When God promised Abraham and Sariah that they would have a son in their old age, they both expressed doubts. In response, He reminded them of His power with a pointed question: “Is any thing too hard for the Lord?” (Genesis 18:14).
When the angel Gabriel announced to Mary that she would bear a son, he also informed her that her cousin Elizabeth had “conceived a son in her old age” six months earlier. He assured her that “with God nothing shall be impossible” (Luke 1:37).
While suffering through his extraordinary trials, Job declared to the Lord: “I know that thou canst do every thing” (Job 42:2).
The doctrine that God has all power is found throughout the scriptures. We have faith in Him because we know that He can do anything. In the Hebrew Old Testament, this truth is conveyed with the phrase El Shaddai (אֵ֣ל שַׁדַּ֔י), which is usually translated “God Almighty.” In the New Testament, the equivalent Greek word is Pantokratór (παντοκράτωρ), which is a compound word, from pas (πᾶς), which means “all,” and kratos (κράτος), which means “might” or “power.” The King James translators generally rendered this word as “the Almighty.” But in one passage (Revelation 19:6), they used a different compound word, with Latin roots: “omnipotent.” Omni means “all,” and potent means “mighty” or “powerful.” So “God Almighty” means the same as “the Lord God omnipotent.” It means the God who has all power, who can do anything.
About 125 years before the birth of Jesus, an angel appeared to a king named Benjamin with a message for his people. The angel introduced the news in these words:
The time cometh, and is not far distant, that with power, the Lord Omnipotent who reigneth, who was, and is from all eternity to all eternity, shall come down from heaven among the children of men, and shall dwell in a tabernacle of clay, and shall go forth amongst men, working mighty miracles, such as healing the sick, raising the dead, causing the lame to walk, the blind to receive their sight, and the deaf to hear, and curing all manner of diseases (Mosiah 3:5).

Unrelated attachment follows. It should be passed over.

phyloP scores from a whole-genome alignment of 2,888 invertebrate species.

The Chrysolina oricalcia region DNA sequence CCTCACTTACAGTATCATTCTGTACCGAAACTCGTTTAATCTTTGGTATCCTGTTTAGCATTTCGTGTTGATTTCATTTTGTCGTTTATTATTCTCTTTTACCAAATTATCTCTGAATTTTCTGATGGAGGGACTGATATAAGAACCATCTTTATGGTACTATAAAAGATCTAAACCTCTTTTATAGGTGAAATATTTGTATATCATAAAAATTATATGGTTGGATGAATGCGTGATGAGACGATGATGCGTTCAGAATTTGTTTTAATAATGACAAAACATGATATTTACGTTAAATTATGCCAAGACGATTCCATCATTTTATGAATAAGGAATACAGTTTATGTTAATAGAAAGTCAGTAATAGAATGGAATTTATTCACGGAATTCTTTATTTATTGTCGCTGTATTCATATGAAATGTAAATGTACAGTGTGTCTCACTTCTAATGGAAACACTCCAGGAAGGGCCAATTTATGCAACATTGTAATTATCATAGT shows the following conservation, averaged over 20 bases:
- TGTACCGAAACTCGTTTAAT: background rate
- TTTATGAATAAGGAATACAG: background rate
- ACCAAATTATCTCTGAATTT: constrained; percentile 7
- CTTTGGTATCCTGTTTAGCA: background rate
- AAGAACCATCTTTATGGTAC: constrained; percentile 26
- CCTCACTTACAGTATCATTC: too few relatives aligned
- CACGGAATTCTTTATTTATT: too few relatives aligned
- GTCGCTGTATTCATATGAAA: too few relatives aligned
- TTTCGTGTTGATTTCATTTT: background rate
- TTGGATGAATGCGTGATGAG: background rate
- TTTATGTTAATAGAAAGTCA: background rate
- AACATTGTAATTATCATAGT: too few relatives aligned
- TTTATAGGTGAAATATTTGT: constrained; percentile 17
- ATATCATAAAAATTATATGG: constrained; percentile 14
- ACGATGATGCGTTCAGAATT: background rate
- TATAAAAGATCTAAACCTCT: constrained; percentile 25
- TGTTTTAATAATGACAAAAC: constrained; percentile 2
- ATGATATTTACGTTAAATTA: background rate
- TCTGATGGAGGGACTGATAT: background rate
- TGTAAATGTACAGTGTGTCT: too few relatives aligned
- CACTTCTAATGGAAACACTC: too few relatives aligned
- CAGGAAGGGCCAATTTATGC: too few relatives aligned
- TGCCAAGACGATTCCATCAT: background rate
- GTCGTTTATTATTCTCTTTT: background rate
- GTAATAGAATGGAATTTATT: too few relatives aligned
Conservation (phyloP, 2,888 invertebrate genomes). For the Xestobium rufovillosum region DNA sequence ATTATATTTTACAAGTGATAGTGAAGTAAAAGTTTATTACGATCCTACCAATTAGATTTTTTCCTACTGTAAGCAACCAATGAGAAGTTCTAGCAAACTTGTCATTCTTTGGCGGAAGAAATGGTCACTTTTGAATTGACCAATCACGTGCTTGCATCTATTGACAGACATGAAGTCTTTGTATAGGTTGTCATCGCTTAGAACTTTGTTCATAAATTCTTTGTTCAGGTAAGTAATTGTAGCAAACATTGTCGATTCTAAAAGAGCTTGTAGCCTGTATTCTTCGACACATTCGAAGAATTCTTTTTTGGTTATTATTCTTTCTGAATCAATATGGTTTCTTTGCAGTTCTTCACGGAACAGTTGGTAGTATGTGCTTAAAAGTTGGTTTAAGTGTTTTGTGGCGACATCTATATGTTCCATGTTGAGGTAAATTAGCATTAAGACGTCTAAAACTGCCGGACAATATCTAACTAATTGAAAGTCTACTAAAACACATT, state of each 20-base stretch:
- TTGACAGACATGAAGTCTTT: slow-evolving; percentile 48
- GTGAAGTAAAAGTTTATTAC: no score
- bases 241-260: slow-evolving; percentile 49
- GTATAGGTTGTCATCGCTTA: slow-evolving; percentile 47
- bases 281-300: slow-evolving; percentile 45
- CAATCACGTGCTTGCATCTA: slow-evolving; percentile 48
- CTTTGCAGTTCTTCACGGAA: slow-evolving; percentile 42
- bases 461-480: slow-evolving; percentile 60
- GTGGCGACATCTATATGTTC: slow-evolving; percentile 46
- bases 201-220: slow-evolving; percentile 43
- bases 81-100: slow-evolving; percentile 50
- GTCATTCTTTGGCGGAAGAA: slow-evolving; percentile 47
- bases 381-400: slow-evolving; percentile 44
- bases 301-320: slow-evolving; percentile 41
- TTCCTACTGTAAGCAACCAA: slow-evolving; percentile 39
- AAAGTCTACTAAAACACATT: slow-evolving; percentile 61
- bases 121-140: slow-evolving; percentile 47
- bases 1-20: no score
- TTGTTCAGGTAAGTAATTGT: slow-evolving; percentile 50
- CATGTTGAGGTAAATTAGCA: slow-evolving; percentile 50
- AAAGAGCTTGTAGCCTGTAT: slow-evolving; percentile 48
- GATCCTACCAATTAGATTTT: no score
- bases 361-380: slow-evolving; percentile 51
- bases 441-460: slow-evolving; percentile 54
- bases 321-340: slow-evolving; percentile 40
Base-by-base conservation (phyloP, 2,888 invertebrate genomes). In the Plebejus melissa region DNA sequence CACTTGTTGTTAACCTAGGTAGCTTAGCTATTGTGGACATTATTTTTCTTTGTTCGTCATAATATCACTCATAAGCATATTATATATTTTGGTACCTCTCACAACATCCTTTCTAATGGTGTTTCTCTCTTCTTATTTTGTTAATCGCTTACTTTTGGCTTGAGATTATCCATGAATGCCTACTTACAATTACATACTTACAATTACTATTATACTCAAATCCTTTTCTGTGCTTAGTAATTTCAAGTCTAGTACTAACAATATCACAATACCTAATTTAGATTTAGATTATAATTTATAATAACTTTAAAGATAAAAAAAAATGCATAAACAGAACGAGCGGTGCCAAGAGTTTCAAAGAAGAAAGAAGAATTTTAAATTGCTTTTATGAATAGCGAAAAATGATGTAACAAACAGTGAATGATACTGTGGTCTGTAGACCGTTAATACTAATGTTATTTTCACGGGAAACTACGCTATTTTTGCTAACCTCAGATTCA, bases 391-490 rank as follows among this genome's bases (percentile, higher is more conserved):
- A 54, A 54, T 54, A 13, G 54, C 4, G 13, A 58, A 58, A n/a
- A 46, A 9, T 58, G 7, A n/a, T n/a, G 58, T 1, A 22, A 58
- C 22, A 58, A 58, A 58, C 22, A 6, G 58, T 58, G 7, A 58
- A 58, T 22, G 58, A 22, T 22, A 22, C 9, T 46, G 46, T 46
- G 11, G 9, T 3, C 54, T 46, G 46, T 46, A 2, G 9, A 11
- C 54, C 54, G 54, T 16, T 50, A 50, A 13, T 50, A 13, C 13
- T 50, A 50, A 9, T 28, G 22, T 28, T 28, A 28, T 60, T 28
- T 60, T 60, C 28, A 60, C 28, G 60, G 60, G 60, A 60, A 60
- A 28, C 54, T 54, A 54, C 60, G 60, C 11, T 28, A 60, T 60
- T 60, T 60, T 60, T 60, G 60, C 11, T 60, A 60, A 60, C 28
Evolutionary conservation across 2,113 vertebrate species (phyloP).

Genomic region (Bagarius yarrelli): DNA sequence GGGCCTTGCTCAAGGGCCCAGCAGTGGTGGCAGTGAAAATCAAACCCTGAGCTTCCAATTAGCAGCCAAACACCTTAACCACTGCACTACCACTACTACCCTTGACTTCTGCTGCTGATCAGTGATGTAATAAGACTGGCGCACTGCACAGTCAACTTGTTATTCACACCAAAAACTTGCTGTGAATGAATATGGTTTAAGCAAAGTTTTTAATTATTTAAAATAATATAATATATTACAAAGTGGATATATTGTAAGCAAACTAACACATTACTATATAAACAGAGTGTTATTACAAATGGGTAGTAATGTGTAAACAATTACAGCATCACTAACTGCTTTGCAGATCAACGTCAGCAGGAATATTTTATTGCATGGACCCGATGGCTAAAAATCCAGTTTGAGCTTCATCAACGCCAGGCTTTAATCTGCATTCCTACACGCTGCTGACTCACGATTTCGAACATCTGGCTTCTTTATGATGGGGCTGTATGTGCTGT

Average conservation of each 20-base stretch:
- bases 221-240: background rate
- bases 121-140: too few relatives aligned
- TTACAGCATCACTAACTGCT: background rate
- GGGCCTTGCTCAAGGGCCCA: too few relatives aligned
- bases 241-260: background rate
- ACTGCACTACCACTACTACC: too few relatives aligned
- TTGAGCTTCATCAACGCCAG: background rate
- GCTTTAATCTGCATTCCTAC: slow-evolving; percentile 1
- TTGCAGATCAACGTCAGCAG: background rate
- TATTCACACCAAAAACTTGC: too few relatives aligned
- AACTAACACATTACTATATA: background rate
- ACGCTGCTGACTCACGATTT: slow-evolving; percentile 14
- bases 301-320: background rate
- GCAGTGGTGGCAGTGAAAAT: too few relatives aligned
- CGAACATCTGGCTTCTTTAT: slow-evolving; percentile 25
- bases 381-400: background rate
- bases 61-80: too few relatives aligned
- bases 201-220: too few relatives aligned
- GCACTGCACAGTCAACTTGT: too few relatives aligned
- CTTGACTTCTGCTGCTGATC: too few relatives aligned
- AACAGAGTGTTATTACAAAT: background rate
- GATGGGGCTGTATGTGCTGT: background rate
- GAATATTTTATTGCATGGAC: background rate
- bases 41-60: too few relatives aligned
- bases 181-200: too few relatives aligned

The angel went on to explain that this all-powerful God would be known as Jesus Christ in mortality and that He was capable of saving all who believe in Him and humble themselves. Three more times, the angel referred to Jesus as “the Lord Omnipotent” (Mosiah 3:17-18, 21).
After hearing these words and praying for forgiveness, the people of King Benjamin testified that they knew the words they had been taught were true. They knew this “because of the Spirit of the Lord Omnipotent, which has wrought a mighty change in us, or in our hearts” (Mosiah 5:2). In his final words to the people, Benjamin again reminded them of God’s power:
I would that ye should be steadfast and immovable, always abounding in good works, that Christ, the Lord God Omnipotent, may seal you his, that you may be brought to heaven, that ye may have everlasting salvation and eternal life, through the wisdom, and power, and justice, and mercy of him who created all things, in heaven and in earth, who is God above all. Amen (Mosiah 5:15).
Today, I will remember that Jesus Christ is capable of doing things which seem impossible to us. Like Abraham and Sariah, like Mary and Elizabeth, and like the people of King Benjamin, we can experience His power in our lives. He can do it. He is God Almighty, the Lord Omnipotent, the One who has all power.